Amazon Studios

Cinematographer Robert Richardson captures initial scenes with a grainy haze synonymous with old school VHS tapes one would use to record games back in the ‘80s. As the image clears throughout the film, Richardson is able to counterbalance the vintage set design courtesy of production designer François Audouy extremely well. Shoe dogs and sneaker heads will enjoy several Easter eggs in the Nike office including newspaper clippings from Nike’s original Blue Ribbon days and several artifacts from Knight’s international travels. There are also several pairs of Nike’s on display to capture the evolution of the company’s shoes. Costume designer Charlese Antoinette Jones does an amazing job conveying the times and showcasing all of the vintage Nike clothing worn by the staff. This creative team behind the camera excels at immersing audiences into the business world of the ‘80s while also playing on the modern day love of nostalgia.

The decision to not have an actor play Michael Jordan was wise. Affleck clearly took a great amount of care with this project by respecting the legend and his loving family. He consulted with Jordan to get his blessing on the film, receive any input, and honor Jordan’s condition to have the supreme Viola Davis play his mother. While many may assume “Air” is about the game or MJ himself, it is actually about the underdogs of Nike creating a brand that was revolutionary for the times. Before Air Jordans, there had not been a marketing strategy to this degree. As Strasser says, “a shoe is just a shoe until someone steps into it.”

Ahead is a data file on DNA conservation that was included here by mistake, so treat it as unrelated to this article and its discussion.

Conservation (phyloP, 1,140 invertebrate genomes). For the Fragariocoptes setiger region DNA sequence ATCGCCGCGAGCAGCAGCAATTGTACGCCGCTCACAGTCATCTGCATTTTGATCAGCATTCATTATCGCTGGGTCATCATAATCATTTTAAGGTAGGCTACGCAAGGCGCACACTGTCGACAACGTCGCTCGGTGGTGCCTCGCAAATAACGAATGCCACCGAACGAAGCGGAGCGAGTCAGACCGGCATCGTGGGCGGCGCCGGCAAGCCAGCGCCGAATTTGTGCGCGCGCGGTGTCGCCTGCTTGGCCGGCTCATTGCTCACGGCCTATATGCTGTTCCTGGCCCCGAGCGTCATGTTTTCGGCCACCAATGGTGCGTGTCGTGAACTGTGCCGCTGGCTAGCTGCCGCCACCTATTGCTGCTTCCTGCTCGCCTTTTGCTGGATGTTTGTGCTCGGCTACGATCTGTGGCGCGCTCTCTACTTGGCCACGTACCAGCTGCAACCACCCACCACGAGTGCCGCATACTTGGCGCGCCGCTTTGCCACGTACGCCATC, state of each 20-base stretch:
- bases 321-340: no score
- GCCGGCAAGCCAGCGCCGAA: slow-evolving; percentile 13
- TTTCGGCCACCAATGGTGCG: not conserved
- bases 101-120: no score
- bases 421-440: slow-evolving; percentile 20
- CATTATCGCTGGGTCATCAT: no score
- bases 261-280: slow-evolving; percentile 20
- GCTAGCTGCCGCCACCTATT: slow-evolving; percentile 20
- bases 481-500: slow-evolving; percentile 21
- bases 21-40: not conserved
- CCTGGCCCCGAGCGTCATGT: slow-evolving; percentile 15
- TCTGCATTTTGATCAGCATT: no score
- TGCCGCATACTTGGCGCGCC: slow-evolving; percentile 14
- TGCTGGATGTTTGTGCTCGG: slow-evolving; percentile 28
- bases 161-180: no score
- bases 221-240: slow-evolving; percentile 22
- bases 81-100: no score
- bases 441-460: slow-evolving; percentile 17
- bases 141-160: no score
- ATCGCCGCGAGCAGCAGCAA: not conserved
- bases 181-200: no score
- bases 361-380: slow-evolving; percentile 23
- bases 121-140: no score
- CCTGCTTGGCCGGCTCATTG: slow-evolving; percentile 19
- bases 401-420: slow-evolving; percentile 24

Another impactful aspect of the film is how the story becomes about family. Davis brings such a large amount of warmth and strength to playing Deloris Jordan, a woman who knew her son’s worth and fought for him to get his share of the pie. Subtle yet stern, her performance evokes such empathy and class as Deloris navigates the business deals proposed to her and her adoring husband. On several occasions, her presence on screen has the tendency to give audiences goosebumps because of just how perfectly she honors Mrs. Jordan and how she carries herself knowing that her son is a legend whose impact to the game will be forever lifechanging. It’s all quite beautiful.

Each actor in Affleck’s latest film gives a powerful and award winning performance. “Air” is a slam dunk and ultimately one of the best sports movies ever made. Affleck successfully captures Nike’s heartwarming and hilarious marketing journey while paying respectful homage to all involved. “Air” is a tremendous underdog story filled with lovable characters. It’s truly a film about legends made by legends.

Grade: A+​

“Air” premiered at the 2023 SXSW Film Festival. Amazon Studios will release it in theaters on Wednesday, April 5.